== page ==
Logan Hill wrote a very interesting piece for Men's Journal about how unnatural the male physique has become in movies over the last decade-and-a-half. (Consider the physical difference between Harrison Ford in Star Wars and Ryan Reynolds in, well, anything.) You should go read the whole piece, but here's a little taste:

Since 5 percent body fat is nobody's natural condition, fitness plans are geared to peak on the days of the sex scenes or shirtless moments. To prep for these days, trainers will dehydrate a client like a boxing manager sweats a fighter down to weight. They often switch him to a low- or no-sodium diet three or four days in advance, fade out the carbohydrates, brew up diuretics like herbal teas, and then push cardio to sweat out water – all to accentuate muscle definition for the key scenes.

The last-minute pump comes right before the cameras roll. Philip Winchester, the hero of Cinemax's action series Strike Back, recalls seeing the technique for the first time on the set of Snatch: "Hundreds of extras were standing around," he recalls, "and Brad Pitt would drop down and do 25 push-ups before each scene. I thought, 'Why is he showing off?' " Then Winchester figured it out. "I realized he was just jacking himself up: getting blood flowing to the muscles. I'd always wondered, 'How do actors look so jacked all the time?' Well, they don't. Now we ask: Is it a push-up scene? When I shot that Strike Back poster, I was doing push-ups like a madman, saying, 'Take the picture now! Take it now!' "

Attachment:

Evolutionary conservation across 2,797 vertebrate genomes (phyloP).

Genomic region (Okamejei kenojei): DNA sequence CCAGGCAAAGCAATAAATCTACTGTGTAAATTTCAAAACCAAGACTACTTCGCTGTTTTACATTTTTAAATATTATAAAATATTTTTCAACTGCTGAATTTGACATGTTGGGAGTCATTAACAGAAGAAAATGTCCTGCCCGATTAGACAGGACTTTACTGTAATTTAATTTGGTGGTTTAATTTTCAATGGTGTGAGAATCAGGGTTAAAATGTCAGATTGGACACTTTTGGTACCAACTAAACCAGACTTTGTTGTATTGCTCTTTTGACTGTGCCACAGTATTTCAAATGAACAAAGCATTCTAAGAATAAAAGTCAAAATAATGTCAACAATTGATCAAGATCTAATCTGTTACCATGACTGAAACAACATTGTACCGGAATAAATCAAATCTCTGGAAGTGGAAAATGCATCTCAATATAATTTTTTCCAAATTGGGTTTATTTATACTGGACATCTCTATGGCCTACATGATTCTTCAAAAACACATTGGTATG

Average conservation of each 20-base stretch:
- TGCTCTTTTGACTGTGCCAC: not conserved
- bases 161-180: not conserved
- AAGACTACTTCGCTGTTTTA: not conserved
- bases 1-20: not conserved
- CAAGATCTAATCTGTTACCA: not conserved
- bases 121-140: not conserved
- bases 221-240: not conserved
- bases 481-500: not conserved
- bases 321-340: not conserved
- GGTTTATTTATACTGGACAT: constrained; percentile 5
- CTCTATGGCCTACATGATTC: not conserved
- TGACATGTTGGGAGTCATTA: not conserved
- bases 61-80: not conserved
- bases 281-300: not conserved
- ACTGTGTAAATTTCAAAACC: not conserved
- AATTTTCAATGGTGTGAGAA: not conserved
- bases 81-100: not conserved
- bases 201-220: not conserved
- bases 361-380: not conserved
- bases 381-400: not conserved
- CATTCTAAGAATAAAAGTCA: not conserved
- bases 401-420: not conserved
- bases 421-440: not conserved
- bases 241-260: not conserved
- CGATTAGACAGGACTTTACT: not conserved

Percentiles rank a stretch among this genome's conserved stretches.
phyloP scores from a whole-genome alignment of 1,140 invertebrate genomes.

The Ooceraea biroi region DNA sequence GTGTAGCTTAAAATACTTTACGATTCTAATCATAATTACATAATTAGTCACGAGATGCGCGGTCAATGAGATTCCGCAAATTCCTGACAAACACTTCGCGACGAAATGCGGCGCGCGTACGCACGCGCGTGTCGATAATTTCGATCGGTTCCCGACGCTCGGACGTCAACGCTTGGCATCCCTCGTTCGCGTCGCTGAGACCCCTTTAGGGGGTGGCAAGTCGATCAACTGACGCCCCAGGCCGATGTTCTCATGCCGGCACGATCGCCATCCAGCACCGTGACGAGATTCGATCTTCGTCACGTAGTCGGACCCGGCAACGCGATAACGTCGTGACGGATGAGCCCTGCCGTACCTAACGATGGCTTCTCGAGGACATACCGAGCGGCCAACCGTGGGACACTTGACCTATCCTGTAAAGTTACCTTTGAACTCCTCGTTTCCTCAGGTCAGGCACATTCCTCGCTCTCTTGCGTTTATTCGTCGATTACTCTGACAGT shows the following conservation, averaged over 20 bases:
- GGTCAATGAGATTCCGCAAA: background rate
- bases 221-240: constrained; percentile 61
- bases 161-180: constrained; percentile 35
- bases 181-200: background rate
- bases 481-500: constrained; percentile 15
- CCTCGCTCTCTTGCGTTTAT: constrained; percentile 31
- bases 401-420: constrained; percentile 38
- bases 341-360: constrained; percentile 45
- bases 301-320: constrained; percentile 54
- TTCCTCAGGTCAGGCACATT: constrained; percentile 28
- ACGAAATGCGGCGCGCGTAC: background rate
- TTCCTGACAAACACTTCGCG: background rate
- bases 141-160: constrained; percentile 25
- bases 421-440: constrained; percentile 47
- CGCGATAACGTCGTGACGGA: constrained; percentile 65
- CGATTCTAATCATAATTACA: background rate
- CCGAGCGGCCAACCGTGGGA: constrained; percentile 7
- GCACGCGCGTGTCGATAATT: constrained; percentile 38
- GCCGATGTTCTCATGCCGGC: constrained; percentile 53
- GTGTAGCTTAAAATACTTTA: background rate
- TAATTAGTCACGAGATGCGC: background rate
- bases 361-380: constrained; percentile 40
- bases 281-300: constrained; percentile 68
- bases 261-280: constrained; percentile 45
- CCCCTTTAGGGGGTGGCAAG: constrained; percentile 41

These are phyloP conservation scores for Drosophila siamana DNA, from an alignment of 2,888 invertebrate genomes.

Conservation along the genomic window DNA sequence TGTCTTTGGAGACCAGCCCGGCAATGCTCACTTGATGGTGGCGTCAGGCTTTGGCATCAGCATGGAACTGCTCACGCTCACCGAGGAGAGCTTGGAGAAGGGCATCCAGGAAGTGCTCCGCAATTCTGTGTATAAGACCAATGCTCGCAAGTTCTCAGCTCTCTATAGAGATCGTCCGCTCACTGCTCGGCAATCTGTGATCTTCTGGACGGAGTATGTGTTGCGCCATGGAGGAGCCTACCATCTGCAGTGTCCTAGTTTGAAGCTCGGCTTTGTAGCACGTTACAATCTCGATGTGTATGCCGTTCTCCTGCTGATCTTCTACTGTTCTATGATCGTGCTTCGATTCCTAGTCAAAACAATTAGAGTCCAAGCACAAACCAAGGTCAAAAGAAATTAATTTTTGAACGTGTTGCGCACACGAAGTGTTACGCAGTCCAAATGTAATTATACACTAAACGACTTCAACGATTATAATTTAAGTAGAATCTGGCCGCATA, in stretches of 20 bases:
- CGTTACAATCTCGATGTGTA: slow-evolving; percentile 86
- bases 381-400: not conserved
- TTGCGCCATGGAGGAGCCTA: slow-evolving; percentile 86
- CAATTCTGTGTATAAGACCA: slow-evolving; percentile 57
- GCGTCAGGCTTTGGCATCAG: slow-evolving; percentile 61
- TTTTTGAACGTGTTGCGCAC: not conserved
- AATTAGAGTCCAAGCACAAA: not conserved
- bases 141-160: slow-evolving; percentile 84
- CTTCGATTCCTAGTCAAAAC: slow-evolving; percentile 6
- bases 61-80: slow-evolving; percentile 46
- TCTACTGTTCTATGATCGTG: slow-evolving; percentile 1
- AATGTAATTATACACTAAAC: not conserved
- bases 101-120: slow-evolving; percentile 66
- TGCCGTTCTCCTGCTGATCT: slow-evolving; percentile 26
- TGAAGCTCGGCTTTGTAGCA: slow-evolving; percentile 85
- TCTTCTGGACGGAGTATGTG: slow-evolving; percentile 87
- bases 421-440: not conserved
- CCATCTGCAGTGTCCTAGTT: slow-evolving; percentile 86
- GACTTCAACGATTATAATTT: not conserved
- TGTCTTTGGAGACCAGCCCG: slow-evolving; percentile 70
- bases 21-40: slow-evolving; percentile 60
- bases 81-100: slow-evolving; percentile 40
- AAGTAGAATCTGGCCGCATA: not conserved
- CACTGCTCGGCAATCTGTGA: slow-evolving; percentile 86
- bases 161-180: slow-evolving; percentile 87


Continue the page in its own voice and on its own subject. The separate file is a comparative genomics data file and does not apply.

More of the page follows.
And yes, I know that movies represent an idealized version of reality and blah blah blah. And yes, I know that women have had to live with this kind of thing for a whole lot longer than men, and women definitely still have it way worse. But I'm betting we're on the cusp of a generation of young men with a whole new range of body image issues, and I'm also betting we're not far away from Hollywood's first real steroid scandal.